• state support – all benefits and tax credits;

  • income from occupational and private pensions;

  • investment income;

  • maintenance payments;

  • income from educational grants and scholarships (including, for students, student loans and parental contributions); and

  • the cash value of certain forms of income in kind (free school meals, free school breakfast, free school milk, free school fruit and vegetables, Healthy Start vouchers and free TV licence for people 75 and over who receive Pension Credit).

Income is net of the following items:

  • income tax payments;

  • National Insurance contributions;

  • domestic rates / council tax;

  • contributions to occupational pension schemes (including all additional voluntary contributions (AVCs) to occupational pension schemes, and any contributions to stakeholder and personal pensions);

  • all maintenance and child support payments, which are deducted from the income of the person making the payment;

  • parental contributions to students living away from home; and

  • student loan repayments.

Income distribution

The spread of incomes across the population.

Income growth in real terms

For some years, income growth in the HBAI-based series appears slightly lower than the National Accounts estimates. The implication of this is that absolute real income growth could be understated in the HBAI series. Comparisons over a longer time period are believed to be more robust.

Income inequality

The extent of disparity between high income and low-income households, commonly measured using either the Gini coefficient or 90:10 ratio. The Gini coefficient is a widely-used, international standard summary measure of inequality. It can take values from zero to 100, where a value of zero would indicate total equality, with each household having an equal share of income, while higher values indicate greater inequality. The 90:10 ratio is the average (median) income of the top 20 per cent (quintile 5), divided by the average income of the bottom 20 per cent (quintile 1). The higher the number, the greater the gap between those with the highest incomes and those with the lowest incomes.

Low income

‘Low income’ is defined using thresholds derived from percentages of median income for the whole population. Households reporting the lowest incomes may not have the lowest living standards. The bottom 10 per cent of the income distribution should not, therefore, be interpreted as having the bottom 10 per cent of living standards. Results for the bottom 10 per cent are also particularly vulnerable to sampling errors and income measurement problems.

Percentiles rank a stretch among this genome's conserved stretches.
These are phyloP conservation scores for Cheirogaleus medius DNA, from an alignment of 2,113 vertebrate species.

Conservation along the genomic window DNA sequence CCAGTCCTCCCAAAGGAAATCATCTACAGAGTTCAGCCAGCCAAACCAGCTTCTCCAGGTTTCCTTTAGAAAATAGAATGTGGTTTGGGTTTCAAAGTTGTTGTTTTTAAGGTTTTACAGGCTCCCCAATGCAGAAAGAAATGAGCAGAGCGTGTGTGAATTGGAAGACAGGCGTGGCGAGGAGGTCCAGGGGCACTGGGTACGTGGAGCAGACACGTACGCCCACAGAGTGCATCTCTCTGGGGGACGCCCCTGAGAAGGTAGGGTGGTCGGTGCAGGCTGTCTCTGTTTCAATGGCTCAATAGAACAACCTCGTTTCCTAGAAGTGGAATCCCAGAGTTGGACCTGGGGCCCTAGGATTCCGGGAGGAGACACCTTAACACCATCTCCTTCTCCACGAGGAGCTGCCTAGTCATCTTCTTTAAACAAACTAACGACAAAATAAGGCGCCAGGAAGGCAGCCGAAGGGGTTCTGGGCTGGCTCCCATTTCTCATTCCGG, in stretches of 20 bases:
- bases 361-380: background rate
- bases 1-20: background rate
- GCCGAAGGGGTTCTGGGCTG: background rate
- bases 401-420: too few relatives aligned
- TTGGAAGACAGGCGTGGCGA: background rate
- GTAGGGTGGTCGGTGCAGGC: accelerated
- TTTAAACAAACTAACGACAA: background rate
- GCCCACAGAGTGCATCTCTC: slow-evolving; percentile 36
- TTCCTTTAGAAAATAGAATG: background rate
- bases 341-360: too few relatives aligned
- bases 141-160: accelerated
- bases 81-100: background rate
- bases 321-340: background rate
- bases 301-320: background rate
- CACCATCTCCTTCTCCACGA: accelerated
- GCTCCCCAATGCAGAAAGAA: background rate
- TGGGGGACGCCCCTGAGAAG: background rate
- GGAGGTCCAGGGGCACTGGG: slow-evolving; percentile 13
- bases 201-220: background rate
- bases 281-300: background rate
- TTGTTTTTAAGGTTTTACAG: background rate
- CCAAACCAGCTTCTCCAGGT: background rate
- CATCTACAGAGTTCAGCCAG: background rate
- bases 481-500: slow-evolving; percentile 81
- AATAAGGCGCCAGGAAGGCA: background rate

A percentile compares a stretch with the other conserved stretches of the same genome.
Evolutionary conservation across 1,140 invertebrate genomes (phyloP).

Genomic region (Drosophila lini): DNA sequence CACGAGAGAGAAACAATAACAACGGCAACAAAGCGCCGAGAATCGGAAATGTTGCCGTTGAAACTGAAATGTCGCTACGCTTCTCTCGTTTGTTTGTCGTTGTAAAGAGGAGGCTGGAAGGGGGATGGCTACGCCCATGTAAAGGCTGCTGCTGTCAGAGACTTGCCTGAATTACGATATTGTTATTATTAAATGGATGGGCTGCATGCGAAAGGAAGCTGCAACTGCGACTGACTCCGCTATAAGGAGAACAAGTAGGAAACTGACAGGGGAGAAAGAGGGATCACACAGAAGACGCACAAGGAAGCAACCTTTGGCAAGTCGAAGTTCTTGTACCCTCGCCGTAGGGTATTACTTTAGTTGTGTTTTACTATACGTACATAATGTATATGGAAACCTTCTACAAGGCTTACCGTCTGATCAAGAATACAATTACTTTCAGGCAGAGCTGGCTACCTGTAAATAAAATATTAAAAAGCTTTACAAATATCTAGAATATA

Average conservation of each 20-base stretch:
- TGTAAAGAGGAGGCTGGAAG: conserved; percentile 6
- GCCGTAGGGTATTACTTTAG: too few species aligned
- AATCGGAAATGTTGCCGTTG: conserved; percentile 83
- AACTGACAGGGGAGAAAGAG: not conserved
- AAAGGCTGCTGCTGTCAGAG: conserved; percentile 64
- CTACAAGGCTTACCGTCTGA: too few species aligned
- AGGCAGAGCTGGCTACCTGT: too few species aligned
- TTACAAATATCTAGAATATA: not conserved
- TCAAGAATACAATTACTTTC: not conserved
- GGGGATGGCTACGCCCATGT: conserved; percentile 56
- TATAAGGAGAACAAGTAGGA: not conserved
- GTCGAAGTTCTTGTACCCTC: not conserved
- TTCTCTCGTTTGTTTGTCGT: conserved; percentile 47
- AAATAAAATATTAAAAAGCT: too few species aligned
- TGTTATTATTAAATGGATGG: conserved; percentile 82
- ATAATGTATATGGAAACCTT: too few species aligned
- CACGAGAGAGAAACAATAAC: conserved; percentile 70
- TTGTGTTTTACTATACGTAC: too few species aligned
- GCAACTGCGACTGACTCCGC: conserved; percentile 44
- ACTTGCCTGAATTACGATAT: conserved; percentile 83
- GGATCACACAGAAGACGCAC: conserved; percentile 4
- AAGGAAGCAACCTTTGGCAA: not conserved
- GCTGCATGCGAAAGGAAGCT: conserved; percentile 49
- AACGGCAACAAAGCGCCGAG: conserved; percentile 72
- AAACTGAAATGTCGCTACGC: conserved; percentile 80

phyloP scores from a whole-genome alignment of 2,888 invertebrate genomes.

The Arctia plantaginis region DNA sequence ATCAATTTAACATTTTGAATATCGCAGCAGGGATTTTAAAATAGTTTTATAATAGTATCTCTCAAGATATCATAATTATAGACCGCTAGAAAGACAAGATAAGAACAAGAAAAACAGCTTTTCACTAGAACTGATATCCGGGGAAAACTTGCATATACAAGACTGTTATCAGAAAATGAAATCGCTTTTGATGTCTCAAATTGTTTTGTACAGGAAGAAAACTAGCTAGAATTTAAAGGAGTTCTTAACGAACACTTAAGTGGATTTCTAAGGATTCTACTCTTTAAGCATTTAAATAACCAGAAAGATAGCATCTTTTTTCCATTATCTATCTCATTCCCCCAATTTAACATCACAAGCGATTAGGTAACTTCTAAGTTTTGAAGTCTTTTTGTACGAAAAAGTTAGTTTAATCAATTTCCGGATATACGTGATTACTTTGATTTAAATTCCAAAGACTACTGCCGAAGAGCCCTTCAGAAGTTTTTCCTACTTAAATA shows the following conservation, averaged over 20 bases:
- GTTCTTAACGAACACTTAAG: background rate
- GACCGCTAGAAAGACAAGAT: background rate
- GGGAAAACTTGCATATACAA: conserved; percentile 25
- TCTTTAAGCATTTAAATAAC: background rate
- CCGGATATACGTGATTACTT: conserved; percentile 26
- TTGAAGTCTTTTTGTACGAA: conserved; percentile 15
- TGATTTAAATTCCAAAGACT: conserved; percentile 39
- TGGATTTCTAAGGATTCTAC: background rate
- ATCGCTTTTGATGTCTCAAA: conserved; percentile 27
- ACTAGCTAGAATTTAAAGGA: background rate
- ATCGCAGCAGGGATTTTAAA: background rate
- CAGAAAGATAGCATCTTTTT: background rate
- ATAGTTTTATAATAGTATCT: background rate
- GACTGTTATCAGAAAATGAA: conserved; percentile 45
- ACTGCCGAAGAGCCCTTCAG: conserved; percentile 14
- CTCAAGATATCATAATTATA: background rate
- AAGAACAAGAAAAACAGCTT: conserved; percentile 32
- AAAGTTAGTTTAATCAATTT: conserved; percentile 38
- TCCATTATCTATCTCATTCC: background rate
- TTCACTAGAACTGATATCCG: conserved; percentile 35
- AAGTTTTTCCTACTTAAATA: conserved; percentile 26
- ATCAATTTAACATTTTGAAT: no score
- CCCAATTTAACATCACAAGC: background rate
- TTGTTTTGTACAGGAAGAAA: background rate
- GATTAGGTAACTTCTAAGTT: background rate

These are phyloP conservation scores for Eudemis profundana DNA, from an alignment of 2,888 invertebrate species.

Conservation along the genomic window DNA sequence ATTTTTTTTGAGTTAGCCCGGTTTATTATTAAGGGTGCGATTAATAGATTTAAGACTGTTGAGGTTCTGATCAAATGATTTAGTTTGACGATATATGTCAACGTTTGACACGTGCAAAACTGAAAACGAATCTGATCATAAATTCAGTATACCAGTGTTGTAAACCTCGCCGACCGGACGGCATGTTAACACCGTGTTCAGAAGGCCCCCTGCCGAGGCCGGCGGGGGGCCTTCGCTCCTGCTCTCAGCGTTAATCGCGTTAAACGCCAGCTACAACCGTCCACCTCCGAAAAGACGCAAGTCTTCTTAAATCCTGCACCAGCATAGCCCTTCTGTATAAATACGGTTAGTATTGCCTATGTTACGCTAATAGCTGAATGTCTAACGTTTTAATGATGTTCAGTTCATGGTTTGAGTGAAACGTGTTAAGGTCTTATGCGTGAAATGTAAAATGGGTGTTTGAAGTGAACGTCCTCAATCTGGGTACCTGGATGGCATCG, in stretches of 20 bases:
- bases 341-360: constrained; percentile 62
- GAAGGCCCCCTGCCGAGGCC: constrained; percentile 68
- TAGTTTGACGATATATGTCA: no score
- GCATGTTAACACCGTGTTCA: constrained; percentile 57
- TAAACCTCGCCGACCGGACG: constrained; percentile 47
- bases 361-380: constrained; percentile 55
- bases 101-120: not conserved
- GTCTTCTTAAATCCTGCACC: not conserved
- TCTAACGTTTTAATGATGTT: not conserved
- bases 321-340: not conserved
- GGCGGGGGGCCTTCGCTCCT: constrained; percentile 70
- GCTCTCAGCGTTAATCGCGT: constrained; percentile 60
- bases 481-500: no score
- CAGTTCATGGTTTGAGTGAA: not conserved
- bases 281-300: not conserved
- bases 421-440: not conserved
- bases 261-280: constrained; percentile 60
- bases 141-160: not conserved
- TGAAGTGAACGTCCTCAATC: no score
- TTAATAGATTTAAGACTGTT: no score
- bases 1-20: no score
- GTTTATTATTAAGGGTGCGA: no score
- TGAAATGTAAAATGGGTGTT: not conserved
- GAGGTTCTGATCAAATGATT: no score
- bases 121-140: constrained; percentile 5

• Individuals are said to be in relative low income if they live in a household with an equivalised income below a percentage of contemporary median income BHC or AHC. Relative low-income statistics fall if income growth at the lower end of the income distribution is greater than overall income growth.

  • Individuals are said to be in absolute low income if they live in a household with an equivalised income below a threshold of median income (for example 60 per cent of median income) in a specific year adjusted for inflation BHC or AHC. The FYE 2011 median is used in this report, in order to measure absolute low income as referenced in the Welfare Reform and Work Act 2016, and to keep the absolute measure more in line with contemporary living standards. Absolute low-income statistics fall if low-income households are seeing their incomes rise faster than inflation.

Material deprivation for children

A suite of questions designed to capture the material deprivation experienced by families with children has been included in the FRS since FYE 2005. Respondents are asked whether they have 21 goods and services, including child, adult and household items. If they do not have them, they are asked whether this is because they do not want them or because they cannot afford them. These questions are used as an additional way of measuring living standards for children and their families. A prevalence weighted approach has been used in combination with relative or absolute low-income thresholds.

Combined low income and child material deprivation

A child is in combined low income and child material deprivation if they live in a family that has a final child material deprivation score of 25 or more and an equivalised household income below 50/60/70 per cent of relative/absolute median income BHC.